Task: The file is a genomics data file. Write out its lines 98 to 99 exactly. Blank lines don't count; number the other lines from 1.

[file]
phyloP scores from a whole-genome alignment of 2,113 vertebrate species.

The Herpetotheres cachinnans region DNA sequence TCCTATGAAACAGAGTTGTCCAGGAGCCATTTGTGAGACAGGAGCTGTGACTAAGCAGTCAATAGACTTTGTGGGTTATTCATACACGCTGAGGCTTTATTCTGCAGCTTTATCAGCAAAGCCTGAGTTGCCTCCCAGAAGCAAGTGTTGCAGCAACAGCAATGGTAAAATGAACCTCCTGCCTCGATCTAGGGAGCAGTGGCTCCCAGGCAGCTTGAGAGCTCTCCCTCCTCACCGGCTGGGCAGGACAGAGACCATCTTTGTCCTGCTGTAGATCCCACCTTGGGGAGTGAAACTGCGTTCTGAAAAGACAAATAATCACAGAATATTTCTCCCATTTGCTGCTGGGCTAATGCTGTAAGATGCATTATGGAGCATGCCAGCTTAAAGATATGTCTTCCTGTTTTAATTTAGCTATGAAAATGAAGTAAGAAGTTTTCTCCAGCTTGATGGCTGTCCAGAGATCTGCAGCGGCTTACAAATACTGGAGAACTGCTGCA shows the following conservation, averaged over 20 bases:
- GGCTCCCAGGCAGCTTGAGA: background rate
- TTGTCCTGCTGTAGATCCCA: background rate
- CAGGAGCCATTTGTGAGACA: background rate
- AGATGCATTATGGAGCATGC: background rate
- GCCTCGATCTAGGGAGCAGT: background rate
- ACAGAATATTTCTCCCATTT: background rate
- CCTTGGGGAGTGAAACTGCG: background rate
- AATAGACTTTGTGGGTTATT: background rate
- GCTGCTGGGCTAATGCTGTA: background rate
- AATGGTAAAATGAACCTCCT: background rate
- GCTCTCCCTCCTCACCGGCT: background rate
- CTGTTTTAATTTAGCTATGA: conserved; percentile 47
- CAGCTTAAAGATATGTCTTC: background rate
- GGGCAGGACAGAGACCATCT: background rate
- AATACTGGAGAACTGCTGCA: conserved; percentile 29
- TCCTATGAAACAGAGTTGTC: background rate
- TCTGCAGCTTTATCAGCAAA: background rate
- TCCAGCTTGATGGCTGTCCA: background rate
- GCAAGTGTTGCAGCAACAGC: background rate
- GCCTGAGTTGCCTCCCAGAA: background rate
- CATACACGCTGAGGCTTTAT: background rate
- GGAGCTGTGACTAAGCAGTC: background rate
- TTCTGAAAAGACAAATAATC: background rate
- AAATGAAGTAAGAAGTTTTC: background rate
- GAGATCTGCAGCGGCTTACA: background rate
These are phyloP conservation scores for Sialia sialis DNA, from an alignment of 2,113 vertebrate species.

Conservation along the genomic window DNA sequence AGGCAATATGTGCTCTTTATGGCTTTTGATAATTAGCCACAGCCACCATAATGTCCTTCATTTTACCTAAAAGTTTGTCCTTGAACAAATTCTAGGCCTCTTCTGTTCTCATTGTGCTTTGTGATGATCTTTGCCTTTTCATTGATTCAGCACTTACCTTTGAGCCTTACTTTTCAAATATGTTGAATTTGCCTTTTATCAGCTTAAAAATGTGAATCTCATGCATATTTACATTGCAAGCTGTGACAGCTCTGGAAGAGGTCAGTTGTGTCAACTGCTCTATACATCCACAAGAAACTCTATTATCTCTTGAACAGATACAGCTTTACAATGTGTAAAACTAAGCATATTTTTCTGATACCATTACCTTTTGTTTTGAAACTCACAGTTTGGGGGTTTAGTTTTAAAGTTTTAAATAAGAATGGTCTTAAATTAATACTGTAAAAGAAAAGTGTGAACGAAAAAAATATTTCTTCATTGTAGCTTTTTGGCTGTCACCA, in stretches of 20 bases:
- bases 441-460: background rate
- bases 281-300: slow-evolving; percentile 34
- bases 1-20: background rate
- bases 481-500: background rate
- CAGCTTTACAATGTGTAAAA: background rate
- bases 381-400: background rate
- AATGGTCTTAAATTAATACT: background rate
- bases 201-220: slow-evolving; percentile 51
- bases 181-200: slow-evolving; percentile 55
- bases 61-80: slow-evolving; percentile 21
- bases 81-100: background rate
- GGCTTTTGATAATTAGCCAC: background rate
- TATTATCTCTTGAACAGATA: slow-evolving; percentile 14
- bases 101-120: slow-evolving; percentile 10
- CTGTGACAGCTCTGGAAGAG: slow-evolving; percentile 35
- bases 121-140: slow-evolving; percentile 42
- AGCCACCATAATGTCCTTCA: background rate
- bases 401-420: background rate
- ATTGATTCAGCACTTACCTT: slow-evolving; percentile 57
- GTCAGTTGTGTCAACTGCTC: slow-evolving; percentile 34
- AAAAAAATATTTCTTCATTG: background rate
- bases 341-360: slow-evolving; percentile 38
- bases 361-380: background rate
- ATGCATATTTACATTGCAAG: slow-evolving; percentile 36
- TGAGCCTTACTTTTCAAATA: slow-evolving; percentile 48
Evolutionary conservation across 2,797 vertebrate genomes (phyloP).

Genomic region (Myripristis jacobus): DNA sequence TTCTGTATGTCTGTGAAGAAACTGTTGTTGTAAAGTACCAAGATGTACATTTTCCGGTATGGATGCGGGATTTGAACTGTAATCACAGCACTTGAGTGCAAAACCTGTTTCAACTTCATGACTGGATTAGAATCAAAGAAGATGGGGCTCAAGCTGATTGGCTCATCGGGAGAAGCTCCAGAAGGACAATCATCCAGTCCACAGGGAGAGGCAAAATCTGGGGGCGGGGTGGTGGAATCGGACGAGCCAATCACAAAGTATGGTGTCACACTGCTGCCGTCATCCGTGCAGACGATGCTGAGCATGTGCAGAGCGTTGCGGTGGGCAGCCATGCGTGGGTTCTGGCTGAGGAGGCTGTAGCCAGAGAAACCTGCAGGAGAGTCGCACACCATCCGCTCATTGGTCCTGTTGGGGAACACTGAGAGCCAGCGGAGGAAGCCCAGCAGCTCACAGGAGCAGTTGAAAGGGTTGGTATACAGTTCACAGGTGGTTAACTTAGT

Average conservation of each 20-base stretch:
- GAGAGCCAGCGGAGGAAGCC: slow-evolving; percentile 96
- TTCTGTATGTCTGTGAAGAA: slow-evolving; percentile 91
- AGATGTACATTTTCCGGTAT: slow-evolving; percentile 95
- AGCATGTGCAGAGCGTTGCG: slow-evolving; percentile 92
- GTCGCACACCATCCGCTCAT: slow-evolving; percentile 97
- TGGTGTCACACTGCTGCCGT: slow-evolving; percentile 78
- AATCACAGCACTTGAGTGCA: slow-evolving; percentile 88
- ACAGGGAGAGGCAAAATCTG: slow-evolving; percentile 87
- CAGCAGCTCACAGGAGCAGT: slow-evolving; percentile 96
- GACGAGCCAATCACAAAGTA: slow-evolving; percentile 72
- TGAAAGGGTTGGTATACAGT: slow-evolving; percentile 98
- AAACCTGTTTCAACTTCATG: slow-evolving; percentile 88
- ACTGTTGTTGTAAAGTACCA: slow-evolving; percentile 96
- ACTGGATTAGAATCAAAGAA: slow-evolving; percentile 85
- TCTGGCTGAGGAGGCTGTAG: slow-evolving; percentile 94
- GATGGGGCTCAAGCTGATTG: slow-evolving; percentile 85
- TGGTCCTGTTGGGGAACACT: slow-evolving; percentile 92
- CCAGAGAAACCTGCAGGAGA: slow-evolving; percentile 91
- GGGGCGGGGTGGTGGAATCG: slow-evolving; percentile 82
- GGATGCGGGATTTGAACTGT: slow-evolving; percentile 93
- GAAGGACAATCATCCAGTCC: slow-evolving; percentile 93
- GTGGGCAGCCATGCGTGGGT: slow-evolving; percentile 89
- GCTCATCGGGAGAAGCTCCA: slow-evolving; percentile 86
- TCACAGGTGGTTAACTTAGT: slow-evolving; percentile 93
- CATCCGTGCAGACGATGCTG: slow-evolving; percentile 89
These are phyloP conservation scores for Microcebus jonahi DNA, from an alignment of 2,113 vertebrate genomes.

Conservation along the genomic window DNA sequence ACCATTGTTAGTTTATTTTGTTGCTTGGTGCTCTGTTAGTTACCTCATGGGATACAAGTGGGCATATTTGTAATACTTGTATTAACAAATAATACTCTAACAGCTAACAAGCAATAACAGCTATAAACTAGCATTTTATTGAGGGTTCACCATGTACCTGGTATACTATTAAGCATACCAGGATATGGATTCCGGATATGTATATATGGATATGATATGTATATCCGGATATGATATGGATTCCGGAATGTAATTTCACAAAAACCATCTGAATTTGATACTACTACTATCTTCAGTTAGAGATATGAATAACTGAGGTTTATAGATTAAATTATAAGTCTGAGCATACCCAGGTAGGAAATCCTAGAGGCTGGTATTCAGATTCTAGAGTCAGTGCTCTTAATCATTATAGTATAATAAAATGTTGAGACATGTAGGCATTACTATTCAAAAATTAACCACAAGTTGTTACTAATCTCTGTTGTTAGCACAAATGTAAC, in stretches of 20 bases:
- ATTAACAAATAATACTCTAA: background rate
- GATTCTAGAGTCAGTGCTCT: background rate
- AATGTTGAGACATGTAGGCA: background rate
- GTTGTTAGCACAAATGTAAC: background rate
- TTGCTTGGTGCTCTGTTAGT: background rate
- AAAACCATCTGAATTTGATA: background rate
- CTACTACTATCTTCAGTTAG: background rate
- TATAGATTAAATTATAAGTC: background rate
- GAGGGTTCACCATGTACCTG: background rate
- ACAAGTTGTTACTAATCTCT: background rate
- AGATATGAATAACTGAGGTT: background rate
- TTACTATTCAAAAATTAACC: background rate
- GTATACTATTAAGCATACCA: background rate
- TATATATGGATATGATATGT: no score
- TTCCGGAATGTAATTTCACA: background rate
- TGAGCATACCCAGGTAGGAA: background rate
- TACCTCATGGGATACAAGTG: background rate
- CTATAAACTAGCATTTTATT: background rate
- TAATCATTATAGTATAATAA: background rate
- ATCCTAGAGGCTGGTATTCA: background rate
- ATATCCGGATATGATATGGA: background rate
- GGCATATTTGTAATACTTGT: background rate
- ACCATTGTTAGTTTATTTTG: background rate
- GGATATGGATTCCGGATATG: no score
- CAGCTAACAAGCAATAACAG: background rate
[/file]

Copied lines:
- TATATATGGATATGATATGT: no score
- TTCCGGAATGTAATTTCACA: background rate